British medical company CMR Surgical has launched a robotic arm designed to be remotely controlled and to perform minimally invasive operations.
The Versius robot mimics the movements of the human arm and is controlled remotely by combining immersive, 3D high-definition vision with an ergonomic control console. CMR Surgical claims the new system will “reduce stress and fatigue, offering the potential to extend the careers of surgeons”.
Versius is expected to be introduced in NHS hospitals next year, where it will rival Intuitive Surgical’s da Vinci system.
Despite having led the market since its launch in 2000, the da Vinci system (which is working in more than 70 hospitals across the UK) isn’t perfect. Although it is credited with making minimally invasive procedures more accessible, some research has concluded that it doesn’t significantly improve patient outcomes or costs.
The next generation of surgical robots
CMR Surgical believes its alternative is cheaper, more portable, and more versatile.
In part that’s because it’s smaller than its established competitor. “Versius is easy to move between operating rooms and even hospitals, quick to set up, and gives the surgical team easy access to the patient at all times,” according to a statement from CMR Surgical.
The price point is also a huge factor.
Remotely controlled robotic arms come with myriad benefits. The most significant is improved accessibility to minimally invasive surgical procedures, which reduce the trauma of operations and cut recovery times. Plus, any tool that supports surgeons in a tiring operating theatre is welcome.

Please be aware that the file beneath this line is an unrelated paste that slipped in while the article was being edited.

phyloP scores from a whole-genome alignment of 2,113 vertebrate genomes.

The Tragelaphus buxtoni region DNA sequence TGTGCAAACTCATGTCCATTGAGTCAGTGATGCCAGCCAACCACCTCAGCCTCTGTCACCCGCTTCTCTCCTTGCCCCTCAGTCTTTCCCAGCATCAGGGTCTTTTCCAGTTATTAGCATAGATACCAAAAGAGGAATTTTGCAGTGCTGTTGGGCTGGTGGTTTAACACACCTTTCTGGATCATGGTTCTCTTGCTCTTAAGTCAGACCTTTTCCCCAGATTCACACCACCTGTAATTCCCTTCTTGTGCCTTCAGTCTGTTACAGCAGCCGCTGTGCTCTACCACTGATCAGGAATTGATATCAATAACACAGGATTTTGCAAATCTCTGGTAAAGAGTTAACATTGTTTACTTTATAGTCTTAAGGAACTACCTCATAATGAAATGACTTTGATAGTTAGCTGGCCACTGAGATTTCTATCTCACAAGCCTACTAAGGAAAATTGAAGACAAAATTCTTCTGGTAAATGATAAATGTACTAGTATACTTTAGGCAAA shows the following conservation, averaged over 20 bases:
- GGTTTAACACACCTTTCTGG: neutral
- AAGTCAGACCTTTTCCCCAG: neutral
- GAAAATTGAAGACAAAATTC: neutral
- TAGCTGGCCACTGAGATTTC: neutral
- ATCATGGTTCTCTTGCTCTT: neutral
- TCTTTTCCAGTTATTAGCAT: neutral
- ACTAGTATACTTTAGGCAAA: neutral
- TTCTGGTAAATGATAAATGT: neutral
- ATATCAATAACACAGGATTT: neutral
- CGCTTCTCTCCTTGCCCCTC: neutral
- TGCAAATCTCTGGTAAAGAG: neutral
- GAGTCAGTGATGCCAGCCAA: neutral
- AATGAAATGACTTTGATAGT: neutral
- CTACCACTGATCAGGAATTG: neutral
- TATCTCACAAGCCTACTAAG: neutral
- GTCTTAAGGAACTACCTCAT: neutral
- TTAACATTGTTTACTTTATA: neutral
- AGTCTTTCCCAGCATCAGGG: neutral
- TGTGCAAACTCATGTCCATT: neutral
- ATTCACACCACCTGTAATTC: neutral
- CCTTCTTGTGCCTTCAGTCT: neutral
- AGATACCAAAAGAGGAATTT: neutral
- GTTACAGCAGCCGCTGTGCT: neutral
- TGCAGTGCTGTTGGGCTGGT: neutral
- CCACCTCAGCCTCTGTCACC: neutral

But they don’t come cheap – a factor that CMR Surgical argues goes some way to explaining why robotic tools are not yet performing the majority of available surgical procedures.
CMR Surgical CEO, Martin Frost, said: “We believe Versius represents a paradigm shift in surgery. The ground-breaking design, coupled with genuine affordability, means that patients everywhere have the potential to benefit from the advantages of minimal access surgery.
“Versius is a great example of British innovation and its launch represents a pivotal moment in the next chapter of surgery and patient care.”
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Robotic arms, like the established da Vinci and its new competitor from Cambridge-based CMR, lighten the load on surgeons and make minimally invasive procedures more commonplace.
But for a true revolution in the way that procedures are performed, there arguably needs to be a cognitive element to augmented surgery: one that cuts out mistakes, speeds up procedures, and goes beyond supporting human motor skills.
Which is where Google could enter the picture. The search giant partnered with Johnson & Johnson in 2015 to form Verb Surgical, with a view to replacing the popular da Vinci system with something significantly smarter.
Verb Surgical is working on a digital surgery platform that will combine robotics and advanced instrumentation with enhanced visualisation, connectivity, and machine learning.
Launch is expected in 2020, so medical institutions reluctant to part with limited funds may wait to see exactly what Verb will bring to the market before backing da Vinci’s competitors in the short term.